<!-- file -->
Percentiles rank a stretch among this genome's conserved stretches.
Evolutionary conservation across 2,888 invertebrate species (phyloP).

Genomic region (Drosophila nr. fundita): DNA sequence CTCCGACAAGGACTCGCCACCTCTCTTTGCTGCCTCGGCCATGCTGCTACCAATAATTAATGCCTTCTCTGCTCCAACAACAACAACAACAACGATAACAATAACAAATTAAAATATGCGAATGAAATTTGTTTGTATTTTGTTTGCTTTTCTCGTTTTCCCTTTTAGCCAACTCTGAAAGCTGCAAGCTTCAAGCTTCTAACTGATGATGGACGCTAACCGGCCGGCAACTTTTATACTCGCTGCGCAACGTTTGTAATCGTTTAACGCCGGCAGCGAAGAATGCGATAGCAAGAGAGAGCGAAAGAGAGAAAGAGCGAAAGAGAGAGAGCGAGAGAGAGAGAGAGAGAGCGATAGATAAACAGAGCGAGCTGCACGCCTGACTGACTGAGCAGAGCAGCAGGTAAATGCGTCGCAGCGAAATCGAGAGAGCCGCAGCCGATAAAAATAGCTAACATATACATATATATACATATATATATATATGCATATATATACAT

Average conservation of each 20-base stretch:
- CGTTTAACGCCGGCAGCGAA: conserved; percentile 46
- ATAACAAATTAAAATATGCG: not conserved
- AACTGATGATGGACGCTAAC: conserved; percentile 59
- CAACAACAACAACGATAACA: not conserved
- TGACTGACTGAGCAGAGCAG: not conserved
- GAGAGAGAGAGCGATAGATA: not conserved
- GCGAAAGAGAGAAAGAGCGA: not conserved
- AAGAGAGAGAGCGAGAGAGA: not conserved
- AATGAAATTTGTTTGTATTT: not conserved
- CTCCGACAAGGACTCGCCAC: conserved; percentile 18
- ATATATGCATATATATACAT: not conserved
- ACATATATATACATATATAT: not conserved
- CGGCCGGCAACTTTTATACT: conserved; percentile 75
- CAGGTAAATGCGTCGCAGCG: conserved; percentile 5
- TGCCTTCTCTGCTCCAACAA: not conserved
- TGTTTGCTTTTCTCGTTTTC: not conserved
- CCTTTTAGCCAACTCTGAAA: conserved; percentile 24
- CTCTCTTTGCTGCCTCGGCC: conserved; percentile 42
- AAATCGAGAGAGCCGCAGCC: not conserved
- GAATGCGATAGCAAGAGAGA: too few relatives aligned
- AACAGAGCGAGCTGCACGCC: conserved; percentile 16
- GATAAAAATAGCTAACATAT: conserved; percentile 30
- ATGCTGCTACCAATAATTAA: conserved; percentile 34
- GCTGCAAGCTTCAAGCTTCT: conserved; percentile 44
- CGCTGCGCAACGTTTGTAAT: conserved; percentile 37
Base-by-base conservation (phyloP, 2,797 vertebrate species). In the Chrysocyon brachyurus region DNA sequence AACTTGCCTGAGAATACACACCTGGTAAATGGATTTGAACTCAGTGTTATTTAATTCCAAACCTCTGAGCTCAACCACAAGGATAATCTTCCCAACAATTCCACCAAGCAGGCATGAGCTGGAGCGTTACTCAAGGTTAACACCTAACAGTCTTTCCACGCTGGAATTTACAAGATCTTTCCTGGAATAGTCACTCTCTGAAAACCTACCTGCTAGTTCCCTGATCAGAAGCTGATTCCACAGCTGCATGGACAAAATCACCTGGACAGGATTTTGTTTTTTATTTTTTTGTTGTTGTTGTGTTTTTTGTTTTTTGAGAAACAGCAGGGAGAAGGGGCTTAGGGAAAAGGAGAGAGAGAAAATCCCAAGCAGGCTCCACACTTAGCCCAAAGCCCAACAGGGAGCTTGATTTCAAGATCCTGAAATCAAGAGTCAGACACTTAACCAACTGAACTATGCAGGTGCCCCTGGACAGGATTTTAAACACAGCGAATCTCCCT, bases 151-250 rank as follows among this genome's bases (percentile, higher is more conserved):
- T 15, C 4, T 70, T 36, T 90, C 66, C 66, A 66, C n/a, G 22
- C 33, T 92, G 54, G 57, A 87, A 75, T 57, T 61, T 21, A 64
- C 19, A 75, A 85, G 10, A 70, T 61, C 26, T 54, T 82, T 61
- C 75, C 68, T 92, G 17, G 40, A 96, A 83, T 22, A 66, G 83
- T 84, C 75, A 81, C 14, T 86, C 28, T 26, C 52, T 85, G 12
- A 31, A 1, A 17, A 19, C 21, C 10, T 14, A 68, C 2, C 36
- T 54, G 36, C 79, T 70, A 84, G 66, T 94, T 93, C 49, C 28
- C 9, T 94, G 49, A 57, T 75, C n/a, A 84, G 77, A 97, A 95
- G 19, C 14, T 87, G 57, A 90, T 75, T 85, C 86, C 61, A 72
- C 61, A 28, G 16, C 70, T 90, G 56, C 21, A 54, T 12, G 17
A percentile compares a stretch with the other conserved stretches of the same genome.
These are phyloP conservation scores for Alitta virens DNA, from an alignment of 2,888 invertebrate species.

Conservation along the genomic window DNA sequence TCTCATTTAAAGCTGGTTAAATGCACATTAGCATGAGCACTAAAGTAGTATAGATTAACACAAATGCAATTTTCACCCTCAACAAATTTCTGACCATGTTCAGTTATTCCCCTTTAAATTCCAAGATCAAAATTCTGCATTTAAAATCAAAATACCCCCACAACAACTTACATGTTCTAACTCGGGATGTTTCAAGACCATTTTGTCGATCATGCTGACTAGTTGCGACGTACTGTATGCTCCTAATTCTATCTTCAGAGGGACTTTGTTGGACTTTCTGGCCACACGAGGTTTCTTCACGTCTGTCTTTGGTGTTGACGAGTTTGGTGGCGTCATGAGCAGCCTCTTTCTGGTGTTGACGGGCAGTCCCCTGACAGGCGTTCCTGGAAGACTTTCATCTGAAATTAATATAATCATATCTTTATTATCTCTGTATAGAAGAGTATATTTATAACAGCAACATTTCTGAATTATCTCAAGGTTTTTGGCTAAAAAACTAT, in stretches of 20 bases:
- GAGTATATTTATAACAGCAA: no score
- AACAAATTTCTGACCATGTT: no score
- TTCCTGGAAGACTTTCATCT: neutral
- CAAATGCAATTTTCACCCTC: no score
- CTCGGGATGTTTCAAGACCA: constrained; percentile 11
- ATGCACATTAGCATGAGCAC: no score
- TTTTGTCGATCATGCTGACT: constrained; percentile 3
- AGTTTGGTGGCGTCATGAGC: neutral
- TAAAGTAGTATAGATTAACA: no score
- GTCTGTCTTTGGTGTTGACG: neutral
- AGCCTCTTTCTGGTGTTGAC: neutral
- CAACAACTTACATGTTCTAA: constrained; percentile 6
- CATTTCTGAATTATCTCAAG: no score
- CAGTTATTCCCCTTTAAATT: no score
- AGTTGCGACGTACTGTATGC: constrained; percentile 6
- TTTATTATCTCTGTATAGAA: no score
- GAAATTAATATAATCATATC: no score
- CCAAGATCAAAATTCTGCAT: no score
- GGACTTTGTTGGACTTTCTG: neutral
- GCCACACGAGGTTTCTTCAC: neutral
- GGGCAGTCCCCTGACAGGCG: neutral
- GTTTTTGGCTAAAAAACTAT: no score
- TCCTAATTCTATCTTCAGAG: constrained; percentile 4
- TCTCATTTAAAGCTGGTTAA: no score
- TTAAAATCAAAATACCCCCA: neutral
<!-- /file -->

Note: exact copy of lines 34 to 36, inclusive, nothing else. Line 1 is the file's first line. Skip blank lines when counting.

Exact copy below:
- C 75, C 68, T 92, G 17, G 40, A 96, A 83, T 22, A 66, G 83
- T 84, C 75, A 81, C 14, T 86, C 28, T 26, C 52, T 85, G 12
- A 31, A 1, A 17, A 19, C 21, C 10, T 14, A 68, C 2, C 36